But this is Maud’s film and she is phenomenal, if nothing else Clarke needs to breakout big time from this because she delivers one of the best female horror performances since Kathy Bates in Misery. Much like Amanda, there’s a lot you can’t pin down on Maud, and the further the film goes on the more you find yourself wondering if you should pity her or fear her, most notably due to her religious dogma. Following on from a traumatic event at work, Maud found God and now believes that he speaks to her through feelings in her body when she prays, creating something that blends unknown terror with orgasmic ecstasy and Clarke’s ability to portray both through her facial expressions at the same time was one of the earliest indications that she was going to carry this film into greatness. She’s a fantastic character because you can tell she wants to help people, she wants Amanda to be saved but her methods are disturbed, her old-testament ways of “Belief Through Misery” – her mantra being ‘Never waste your pain’ – paint a horrifying picture of a woman at war with herself, her self-destructive path through the 2nd act is ugly to watch but impossible to look away from. Worth of all, because you can’t tell how much of what Maud sees is real and how much is just her delusions taking shape but either one is dangerous and that uncertainty drives a lot of the horror in the story and in her character.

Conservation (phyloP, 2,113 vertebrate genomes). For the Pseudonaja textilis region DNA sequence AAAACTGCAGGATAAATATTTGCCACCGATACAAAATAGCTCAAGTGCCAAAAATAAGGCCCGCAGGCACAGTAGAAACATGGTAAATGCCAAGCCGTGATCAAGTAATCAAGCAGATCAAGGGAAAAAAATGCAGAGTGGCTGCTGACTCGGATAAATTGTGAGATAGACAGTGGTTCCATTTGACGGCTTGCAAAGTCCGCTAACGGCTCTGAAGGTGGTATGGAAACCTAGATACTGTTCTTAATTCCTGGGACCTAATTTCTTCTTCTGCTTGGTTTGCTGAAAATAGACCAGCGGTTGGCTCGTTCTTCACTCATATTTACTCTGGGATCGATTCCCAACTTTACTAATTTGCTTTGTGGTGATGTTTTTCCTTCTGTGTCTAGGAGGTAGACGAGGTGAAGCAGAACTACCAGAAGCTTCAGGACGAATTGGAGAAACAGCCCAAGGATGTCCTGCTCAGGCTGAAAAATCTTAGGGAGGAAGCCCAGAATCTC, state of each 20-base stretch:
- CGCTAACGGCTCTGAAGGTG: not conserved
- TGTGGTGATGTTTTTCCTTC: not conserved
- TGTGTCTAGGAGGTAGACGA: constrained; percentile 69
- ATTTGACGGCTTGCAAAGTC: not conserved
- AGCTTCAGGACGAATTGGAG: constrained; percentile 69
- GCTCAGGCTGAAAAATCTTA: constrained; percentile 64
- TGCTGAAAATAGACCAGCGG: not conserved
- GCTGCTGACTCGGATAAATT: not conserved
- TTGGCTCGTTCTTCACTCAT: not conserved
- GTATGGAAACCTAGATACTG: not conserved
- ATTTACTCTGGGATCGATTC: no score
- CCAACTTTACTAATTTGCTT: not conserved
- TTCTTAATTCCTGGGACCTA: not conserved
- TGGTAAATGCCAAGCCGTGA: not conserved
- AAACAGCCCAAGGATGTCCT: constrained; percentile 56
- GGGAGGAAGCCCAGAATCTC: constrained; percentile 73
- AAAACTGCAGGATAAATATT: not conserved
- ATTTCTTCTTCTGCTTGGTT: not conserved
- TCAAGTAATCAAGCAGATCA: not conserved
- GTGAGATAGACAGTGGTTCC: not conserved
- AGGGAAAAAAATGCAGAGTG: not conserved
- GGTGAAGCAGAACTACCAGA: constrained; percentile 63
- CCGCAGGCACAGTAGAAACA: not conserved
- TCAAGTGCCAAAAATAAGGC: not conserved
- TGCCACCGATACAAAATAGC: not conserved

Whilst Clarke takes on the face of the film, the brains belong to newcomer Rose Glass who smashes onto the horror circuit and takes no prisoners, for a debut feature this is a brave film, tackling mental illness, loneliness, and unsafe devotion all in less than 90 minutes but Glass does it, she touches upon everything whilst still delivering a chilling and uncomfortable experience. What Glass cleverly does is that she makes it clear that Maud needs help, after what happened in the hospital, after her time with Amanda, even after telling someone directly that ‘They will soon see’, nobody was able to help her, nobody wanted to help her leading Maud to turn to a God that may or may not be there, she’s a spot of life that people turn their backs to because it’s easier than trying to break through their indoctrination.
It’s that indoctrination that makes up most of the more horrifying elements, I can’t tell yet if Glass is attacking Religion, Christianity, or just blind faith in general, but Maud’s beliefs are unsettling to say the least. The ambiguous designs of hew relationship with God is one thing, creating distortion for the audience as you’re left wondering just what the hell is happening to her, but it’s the reality you can’t ignore that really creeps under your skin, how Maud so easily and so cruelly treats herself as a way of proving her faith – the shoe scene genuinely made me wince and I have a fairly strong stomach. I’m reminded somewhat of Scorsese’s Silence which also examined Faith through Suffering but here it’s on a much more visceral and personal level and Glass refuses to let you turn away from Maud’s disturbing actions.
Despite it’s short length, Saint Maud takes a slow, methodical approach to creep into your brain and leave you wondering, but I adore it for doing so, it’s not an easy film to watch, between the terminal illness and self-harm there’s a lot of pain to sit through, but it’s worth watching for the fantastic jobs of Clarke, who presents Maud warts and all to the screen and delivers one of the best performances of the year. And Glass who creates an unsettling and disturbed examination of religion, anguish, and delusions that I won’t soon forget about.
I’m giving Saint Maud a 5 out of 5 Hairpieces!